Quarterback Joe Theismann, one of nine Redskins announced yesterday as having agreed to appear in the initial National Football League Players Association all-star game, said he doubts he will play.
Although the NFLPA announced that all 80 athletes named to the teams for the all-star opener had made commitments to play, Theismann said he was not contacted until noon yesterday "and I'm still in the process of thinking about it. I'm leaning toward not playing, but maybe after I talk to enough guys, I'll change my mind and play. But right now, I don't think I will."
Other Redskins named to the NFC East team, scheduled to play against AFC East stars Sunday at 4 p.m. in RFK Stadium, are fullback John Riggins, defensive tackle Dave Butz, kick returner Mike Nelms, kicker Mark Moseley, guard Mark May, center Jeff Bostic, receiver Art Monk and tackle George Starke. Only one Dallas Cowboy, player representative Robert Newhouse, agreed to play.
In a related development yesterday, the second Sunday without NFL football, Ed Garvey, NFLPA executive director, said the lack of progress in negotiations over a new collective bargaining agreement has left him convinced the NFL is "out to bust the union and then set up a company union. They are looking at millions of dollars in cable television money down the road, so they are saying, 'Why not bust the union now?' "
Garvey said he is still reluctant to turn over the negotiations to a mediator, even though he has told the league he would consider that step if the NFL would send owners to the bargaining table.
"We wouldn't want a federal mediator, but we'd consider a private one," Garvey said. "But what they want to do is stop face-to-face negotiations and get a news blackout. I don't want to stop face-to-face negotiations. I want the players to continue to see how the league is operating in bargaining."
The all-star rosters include quarterbacks Richard Todd of the Jets, Steve Grogan of the Patriots and Neil Lomax of the Cardinals; running backs Ottis Anderson of the Cardinals and Wilbert Montgomery of the Eagles; guard John Hannah of the Patriots; linebacker Lawrence Taylor of the Giants; defensive end Mark Gastineau of the Jets and receiver Harold Carmichael of the Eagles.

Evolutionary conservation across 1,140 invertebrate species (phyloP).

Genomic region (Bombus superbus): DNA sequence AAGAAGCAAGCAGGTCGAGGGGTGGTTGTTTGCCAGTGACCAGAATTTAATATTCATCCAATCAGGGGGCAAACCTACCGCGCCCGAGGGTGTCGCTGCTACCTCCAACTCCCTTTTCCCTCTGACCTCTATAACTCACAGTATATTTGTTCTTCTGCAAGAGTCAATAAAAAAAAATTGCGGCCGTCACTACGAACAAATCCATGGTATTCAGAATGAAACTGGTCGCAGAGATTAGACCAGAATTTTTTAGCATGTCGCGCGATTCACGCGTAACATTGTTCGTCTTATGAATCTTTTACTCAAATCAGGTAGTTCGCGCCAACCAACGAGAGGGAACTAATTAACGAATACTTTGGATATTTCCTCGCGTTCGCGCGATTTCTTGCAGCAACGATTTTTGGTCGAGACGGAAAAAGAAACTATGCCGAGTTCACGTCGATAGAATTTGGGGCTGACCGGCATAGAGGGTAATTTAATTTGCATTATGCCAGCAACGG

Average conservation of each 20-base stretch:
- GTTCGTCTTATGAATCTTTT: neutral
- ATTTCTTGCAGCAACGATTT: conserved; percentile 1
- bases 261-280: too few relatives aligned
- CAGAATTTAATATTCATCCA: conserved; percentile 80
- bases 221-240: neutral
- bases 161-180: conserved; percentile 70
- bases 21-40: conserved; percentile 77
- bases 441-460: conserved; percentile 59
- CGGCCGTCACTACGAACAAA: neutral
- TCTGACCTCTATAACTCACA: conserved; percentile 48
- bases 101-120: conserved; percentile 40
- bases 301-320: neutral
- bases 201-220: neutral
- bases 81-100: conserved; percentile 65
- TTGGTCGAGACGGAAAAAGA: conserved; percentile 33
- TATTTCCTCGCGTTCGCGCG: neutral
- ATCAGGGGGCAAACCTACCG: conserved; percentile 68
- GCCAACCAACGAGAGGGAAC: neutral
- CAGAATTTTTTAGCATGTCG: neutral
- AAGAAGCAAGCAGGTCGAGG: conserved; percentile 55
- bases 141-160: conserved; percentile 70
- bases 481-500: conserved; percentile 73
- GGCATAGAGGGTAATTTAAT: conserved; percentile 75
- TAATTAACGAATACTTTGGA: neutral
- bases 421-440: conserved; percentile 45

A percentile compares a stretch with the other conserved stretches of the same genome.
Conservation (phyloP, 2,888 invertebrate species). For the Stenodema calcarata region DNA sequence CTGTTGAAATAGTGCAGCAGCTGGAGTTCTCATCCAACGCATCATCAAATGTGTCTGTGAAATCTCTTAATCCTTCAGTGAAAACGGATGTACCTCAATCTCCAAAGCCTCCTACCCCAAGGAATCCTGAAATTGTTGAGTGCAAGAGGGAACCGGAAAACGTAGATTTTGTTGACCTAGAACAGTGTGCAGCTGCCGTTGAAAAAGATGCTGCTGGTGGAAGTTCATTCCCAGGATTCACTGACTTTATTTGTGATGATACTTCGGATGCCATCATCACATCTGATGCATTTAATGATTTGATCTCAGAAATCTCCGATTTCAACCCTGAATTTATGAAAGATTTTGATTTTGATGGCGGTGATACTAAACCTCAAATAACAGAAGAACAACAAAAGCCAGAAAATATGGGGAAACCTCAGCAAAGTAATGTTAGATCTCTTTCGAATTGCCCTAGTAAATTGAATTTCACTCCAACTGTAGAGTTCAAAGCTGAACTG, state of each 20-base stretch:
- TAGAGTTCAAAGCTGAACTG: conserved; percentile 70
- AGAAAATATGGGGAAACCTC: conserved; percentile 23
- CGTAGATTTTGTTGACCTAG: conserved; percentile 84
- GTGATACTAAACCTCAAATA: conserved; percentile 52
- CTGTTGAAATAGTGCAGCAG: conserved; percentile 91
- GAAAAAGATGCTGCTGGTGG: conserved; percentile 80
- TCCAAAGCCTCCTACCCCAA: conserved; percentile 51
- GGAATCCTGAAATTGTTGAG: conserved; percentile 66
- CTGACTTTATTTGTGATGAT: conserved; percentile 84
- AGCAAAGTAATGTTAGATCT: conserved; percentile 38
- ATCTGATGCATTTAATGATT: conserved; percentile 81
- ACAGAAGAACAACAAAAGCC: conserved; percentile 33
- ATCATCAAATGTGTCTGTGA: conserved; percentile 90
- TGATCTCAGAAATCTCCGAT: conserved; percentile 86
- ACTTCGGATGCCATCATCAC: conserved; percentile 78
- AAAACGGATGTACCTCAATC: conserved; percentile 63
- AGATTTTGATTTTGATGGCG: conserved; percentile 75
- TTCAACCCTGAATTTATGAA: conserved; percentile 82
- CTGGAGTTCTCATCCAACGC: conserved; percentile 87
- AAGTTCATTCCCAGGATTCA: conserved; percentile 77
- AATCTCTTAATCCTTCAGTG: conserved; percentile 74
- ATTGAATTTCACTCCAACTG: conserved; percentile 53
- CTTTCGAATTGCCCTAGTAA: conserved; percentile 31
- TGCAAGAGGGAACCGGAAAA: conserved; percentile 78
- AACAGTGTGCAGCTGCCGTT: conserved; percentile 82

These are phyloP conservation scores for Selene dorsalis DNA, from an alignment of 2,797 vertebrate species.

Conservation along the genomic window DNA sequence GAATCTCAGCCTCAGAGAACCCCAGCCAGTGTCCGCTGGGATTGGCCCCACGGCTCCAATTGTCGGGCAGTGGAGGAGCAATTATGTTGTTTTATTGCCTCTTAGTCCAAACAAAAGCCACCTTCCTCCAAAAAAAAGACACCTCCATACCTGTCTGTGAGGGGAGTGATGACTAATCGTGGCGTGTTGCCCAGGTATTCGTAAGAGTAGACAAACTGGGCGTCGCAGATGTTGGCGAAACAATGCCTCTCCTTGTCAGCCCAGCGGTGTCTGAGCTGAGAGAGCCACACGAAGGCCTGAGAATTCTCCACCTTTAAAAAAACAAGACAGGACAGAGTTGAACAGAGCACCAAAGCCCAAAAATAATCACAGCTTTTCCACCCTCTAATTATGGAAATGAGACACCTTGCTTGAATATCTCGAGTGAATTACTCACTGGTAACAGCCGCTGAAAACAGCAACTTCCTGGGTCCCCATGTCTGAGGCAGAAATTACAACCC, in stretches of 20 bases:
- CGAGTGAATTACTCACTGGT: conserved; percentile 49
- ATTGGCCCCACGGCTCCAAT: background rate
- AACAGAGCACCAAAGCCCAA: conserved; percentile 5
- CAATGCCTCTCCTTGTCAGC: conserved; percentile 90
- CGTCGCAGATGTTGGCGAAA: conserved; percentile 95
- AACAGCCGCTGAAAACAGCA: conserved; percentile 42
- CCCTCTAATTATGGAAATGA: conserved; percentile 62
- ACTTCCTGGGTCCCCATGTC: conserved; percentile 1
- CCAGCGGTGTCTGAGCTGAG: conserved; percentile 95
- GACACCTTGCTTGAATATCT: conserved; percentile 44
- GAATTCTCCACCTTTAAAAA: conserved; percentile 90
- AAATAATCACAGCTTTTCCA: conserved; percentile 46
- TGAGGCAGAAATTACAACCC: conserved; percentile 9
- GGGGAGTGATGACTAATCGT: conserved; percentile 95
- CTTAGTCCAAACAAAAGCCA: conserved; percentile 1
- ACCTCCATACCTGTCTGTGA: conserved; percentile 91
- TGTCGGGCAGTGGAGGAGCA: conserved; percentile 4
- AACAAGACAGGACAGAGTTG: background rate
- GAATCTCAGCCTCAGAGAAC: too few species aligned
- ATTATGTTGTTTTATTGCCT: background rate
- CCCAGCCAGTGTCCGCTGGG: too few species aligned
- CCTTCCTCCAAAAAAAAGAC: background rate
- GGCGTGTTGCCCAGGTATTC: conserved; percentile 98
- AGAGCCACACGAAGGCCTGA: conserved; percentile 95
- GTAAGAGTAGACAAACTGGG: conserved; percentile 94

Brig Owens of the NFLPA, acting as the commissioner of the all-star games, said that the Cowboys named to the NFC East team by a vote of their peers all refused to play, including Tony Dorsett, Randy White and Too Tall Jones. Newhouse is not even a starter for Dallas.
"Some are worried about the kind of pressure the club will put on them," Owens said. "Tex Schramm (Cowboys' president) is one of the toughest."
Of the Redskins named, Starke and Nelms said they would play and Moseley said he probably would. Butz said he had not been contacted and didn't know what he would do, although "if the insurance is like they say, I probably will do it." Other players could not be reached.
Redskin officials were upset about the prospect of their players participating, particularly because of the possibility of injuries and the fact that Dallas' stars declined. Owens said the players are insured under a Lloyds of London policy that, in case of a career-ending injury, would award one all the money still due him under terms of his player contract.
"I'm obviously concerned because of the injury situation," Washington Coach Joe Gibbs said. "It's their futures at stake and each guy is going to have to make a decision."
General Manager Bobby Beathard said, "There is a lot at stake here because of injuries. It doesn't make sense to risk a career. I guess the game needs guys who play in this town."
Nelms said he had no doubts. "No one likes to get hurt but we have insurance. You have to take risks when necessary if you think something is important. If they voted me on the team and we have enough to play, I'm certainly going to play. I wouldn't be surprised if the team (Redkins) tried to persuade me not to, but I'll just tell them how I feel."
The first practice for both teams is scheduled here Tuesday. Tickets, at $12, $10 and $8, will go on sale today, about the same time the NFLPA is to appear in court here to seek a ruling to prevent the NFL from blocking the games. On Wednesday, a court in Buffalo will hear a league-sponsored action to prohibit the Turner Broadcasting System, major backer of the all-star games, from doing any telecasts.
The NFL Management Council will meet today to consider, among other things, two major topics: the possibility of opening up practice facilities and inviting back any disgruntled players, and Garvey's statement about trading owners' participation in bargaining for possible NFLPA agreement to mediation.
Jack Donlan, the league's chief negotiator, said yesterday on NBC-TV that the council would seriously consider Garvey's proposal. But he also said the presence of owners would not change the league's bargaining position.
Sources said it was unlikely that the council would open camps at this time, since the union ranks appear pretty solid.
Garvey said he is firm in his belief that the NFL means to break the union, a feeling he said is "based on a lot of things, including the complete lack of respect they have for us in bargaining. It's awful in there. That's the part that baffles me, no one is being kept open to us, no one is being halfway decent anywhere in the league.
"They aren't ready to open camps yet, I don't think. But they'll do it in the next couple of weeks. Then they'll try to put games on. I suppose they might be able to, with scab players, but there will not be any NFL-caliber games this season without an agreement."
Said Theismann: "I've told any teammate I've talked to to get a job. This season could be over. It's that serious, and everyone better realize it."